History of Labour Movements in South Africa

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Institute of Industrial Education (IIU)

The Institute of Industrial Education (IIE) was founded in Durban and held its inaugurating meeting on 30 May 1973.  Its objective was to serve as a correspondence school for trade unionists and to provide basic information and skills for effective trade union activity for all races. Harriet Bolton who addressed delegates pointed out the acute need for educating workers, employers and the general public.

Bhekisisa Harold Nxasana was employed as an organizer for IIE and later made assistant principal of the institute. Bhekisisa Nxasana was drawn into the underground anti apartheid activities led by Harry Gwala, whom he later betrayed when he turned state witness leading to the imprisonment of Gwala and others.

A number of leading figures in the trade union movement served on IIE’s Working Committee. Among these were Harriet Bolton, Foszia Fisher, Halton Cheadle and David Henson. Fisher (the wife Richard Turner) served as the committee’s chairperson. 

The IIE also had a Council and an Academic Advisory Panel. The Council was made up of people from various institutions such as the South African Institute of Race Relations, and representatives of workers organizations. Mangosuthu Buthelezi was its chancellor and Lawrence Schlemme served as its chairperson. Institutions such as the University of Natal sat on the Academic Advisory Panel where they contributed in the preparation of educational material.

The IIE also founded the South Africa Labour Bulletin which reported “on general problems of the Trade Union Movement in South Africa and elsewhere.” The Editorial Board of the publication consisted of the entire Working Committee. After the banning of Halton Cheadle and Dave Hemson, the two influential trade union representatives who sat on its Working Committee, the IIE’s connection to union input was weakened.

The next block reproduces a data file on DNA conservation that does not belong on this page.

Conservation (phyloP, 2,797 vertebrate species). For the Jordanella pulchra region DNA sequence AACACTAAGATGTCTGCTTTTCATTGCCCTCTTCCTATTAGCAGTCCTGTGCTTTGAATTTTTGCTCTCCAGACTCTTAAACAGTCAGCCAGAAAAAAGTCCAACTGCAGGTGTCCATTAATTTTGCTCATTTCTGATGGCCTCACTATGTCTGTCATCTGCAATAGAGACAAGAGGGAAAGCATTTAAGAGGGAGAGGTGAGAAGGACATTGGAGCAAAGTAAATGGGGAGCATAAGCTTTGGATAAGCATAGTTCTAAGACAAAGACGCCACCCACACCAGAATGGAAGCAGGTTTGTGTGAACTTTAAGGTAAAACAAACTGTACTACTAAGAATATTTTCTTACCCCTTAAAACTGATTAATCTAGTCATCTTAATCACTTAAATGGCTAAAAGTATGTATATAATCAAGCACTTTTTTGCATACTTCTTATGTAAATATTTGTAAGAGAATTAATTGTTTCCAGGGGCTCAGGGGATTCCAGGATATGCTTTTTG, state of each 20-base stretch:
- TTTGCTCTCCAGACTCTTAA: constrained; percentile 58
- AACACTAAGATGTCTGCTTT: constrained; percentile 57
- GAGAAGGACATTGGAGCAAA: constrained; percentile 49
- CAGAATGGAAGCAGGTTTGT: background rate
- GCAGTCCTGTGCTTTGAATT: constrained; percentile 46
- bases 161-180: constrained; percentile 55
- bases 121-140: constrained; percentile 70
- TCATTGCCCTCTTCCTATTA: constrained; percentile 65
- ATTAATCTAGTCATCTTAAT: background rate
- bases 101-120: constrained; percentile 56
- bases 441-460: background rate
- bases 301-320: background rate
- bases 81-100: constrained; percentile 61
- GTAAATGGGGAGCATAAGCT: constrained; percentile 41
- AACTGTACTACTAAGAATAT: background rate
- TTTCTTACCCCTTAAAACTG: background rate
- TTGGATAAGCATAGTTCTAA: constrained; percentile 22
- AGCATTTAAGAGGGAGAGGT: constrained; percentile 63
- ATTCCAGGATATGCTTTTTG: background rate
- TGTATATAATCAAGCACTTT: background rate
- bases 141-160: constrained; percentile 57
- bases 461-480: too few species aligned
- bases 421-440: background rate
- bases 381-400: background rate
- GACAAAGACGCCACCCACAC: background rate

The IIE was heavily criticized in various quarters; one of these critics was Eddie Webster who accused it of being designed by people who did not interact with workers, and had no sense of their needs. Gwala also criticized it, saying it was handicapped in the sense that it could tell workers only what the rules were, whereas workers were more interested on higher wages and improvements in their working conditions.

IIE largely adopted workers and reformist positions on unionization; it was said to have placed more emphasis on some vaguely defined quest for human dignity.


References:
• Maree, J, THEINSTITUTE FOR INDUSTRIAL EDUCATION AND WORKER EDUCATION, from Digital Imaging South Africa (DISA), [online], Available at www.disa.ukzn.ac.za [Accessed 30 January 2013]

Last updated : 11-Feb-2013

This article was produced for South African History Online on 05-Feb-2013